Waring's problem for beginners

This is an introduction to Waring's problem, designed for non-mathematicians.  Clicking on a link should give you a very short definition of that term, or a link to a biography of that mathematician.  There is a shorter version of this introduction for people in a hurry.  You can find it here.  (That said, I hope that the longer version will actually be easier to understand!)

Can we write 10 as a sum of four squares?  Yes: 10 = 9 + 1 + 0 + 0 = 32 + 12 + 0 + 0.  In fact, we can do it in more than one way (10 = 4 + 4 + 1 + 1 = 22 + 22 + 12 + 12), but let's not worry about that for now.

Can we write 123456789 as a sum of four squares?  Yes.  For example, 123456789 = 123454321 + 2304 + 100 + 64 = 111112 + 482 + 102 + 82.  That wasn't quite so easy, but with the help of a pocket calculator it didn't take me long.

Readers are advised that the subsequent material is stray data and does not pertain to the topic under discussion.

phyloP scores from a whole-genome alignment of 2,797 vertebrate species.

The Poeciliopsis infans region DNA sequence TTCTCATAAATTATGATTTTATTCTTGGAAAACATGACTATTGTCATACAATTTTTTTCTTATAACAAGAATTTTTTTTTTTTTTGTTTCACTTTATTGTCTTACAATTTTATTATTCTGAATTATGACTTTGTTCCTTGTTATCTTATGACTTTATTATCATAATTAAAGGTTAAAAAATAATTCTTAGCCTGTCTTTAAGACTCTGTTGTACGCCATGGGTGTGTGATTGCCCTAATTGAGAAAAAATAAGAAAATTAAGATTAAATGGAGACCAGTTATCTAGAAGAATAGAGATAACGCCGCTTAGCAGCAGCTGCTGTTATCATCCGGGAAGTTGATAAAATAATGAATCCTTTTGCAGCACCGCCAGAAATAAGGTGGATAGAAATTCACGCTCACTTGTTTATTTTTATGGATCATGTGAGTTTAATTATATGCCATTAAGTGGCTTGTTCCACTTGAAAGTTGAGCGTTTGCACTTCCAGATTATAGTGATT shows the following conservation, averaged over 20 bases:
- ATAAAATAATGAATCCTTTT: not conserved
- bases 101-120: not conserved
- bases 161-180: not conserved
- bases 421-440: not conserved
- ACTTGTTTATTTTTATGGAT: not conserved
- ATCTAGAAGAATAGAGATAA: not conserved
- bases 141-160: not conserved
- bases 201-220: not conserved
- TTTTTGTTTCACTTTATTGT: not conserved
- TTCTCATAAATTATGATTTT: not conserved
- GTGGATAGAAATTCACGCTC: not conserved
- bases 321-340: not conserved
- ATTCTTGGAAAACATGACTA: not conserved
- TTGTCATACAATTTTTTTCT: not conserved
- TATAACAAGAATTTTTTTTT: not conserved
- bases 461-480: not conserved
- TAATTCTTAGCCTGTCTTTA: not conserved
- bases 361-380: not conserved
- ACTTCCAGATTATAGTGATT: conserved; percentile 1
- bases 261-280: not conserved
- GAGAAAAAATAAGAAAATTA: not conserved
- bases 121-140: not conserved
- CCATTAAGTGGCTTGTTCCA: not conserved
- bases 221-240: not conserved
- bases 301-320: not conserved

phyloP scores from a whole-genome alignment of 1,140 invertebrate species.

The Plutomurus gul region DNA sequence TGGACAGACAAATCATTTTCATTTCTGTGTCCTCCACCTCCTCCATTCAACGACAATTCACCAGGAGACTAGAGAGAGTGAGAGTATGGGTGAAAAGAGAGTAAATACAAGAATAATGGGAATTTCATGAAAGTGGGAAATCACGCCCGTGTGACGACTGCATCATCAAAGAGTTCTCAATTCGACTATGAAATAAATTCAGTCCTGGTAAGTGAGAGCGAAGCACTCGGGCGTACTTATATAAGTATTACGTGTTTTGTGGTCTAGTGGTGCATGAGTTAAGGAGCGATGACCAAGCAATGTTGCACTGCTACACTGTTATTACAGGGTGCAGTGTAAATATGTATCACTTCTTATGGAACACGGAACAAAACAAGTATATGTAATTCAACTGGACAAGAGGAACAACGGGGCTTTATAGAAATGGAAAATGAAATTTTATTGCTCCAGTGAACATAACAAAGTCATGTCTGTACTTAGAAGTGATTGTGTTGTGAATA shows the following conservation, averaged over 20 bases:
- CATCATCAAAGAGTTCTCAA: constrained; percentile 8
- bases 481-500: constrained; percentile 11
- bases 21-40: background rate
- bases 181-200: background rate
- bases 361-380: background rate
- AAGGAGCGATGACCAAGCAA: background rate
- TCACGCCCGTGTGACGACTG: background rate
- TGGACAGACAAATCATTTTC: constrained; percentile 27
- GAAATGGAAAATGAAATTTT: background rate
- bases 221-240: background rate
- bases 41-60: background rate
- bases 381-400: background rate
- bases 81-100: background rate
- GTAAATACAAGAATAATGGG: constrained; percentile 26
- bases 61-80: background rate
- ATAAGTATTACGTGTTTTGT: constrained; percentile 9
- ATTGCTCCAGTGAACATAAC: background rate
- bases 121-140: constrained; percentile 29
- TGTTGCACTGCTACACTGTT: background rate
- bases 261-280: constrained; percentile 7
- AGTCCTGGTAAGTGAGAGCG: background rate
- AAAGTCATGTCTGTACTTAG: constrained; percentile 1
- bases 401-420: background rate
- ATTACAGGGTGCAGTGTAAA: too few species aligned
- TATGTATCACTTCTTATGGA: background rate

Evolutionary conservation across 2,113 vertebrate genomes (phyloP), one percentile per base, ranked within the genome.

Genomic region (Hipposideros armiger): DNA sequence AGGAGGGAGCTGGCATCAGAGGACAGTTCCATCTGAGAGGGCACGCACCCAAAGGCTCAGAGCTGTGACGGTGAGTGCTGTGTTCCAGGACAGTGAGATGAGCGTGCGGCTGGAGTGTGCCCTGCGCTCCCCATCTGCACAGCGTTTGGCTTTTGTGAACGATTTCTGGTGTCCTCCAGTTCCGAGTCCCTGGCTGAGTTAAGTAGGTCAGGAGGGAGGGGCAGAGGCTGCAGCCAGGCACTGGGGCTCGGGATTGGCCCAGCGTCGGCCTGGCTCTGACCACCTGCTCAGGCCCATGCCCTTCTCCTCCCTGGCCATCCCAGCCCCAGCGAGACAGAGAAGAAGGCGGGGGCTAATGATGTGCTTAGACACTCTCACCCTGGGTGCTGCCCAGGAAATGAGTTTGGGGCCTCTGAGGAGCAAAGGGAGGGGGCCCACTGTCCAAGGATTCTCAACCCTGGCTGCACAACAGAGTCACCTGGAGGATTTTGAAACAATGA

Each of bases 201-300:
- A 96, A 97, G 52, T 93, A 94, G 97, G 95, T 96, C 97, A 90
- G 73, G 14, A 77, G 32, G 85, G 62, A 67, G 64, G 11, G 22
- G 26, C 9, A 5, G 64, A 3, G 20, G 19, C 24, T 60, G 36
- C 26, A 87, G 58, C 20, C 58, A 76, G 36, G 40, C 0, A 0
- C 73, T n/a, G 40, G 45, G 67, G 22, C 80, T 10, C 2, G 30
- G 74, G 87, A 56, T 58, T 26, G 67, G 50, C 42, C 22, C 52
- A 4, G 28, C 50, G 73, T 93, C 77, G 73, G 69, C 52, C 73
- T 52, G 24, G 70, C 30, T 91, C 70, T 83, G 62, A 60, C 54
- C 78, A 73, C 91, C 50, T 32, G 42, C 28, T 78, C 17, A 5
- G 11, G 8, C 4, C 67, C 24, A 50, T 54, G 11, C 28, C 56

But what happens if I ask this question about lots of numbers?  Indeed, can we write any positive whole number as a sum of four squares?  Even if my calculator were big enough to cope with numbers like 10000000000000000000000000000000000000000 (which it isn't), I still couldn't use it to answer this question, because there are infinitely many positive whole numbers, so I simply can't check them all one at a time!

This is where mathematics (rather than simple arithmetic) comes in.  I'm not going to describe the proof here, not because it's enormously difficult, but because I'm trying to keep this reasonably short.  But I'll state the result properly.

Lagrange's Theorem: Every positive whole number is a sum of four squares.

Now that we know (or at least are going to believe) this, where do we go next?  Here are two possible directions.

1. Do we need four squares, or can we actually write every positive whole number as a sum of three squares?  Or perhaps two squares?  (I should say that I'm muddling the chronology here: Fermat thought about sums of two squares before Lagrange thought about his problem.)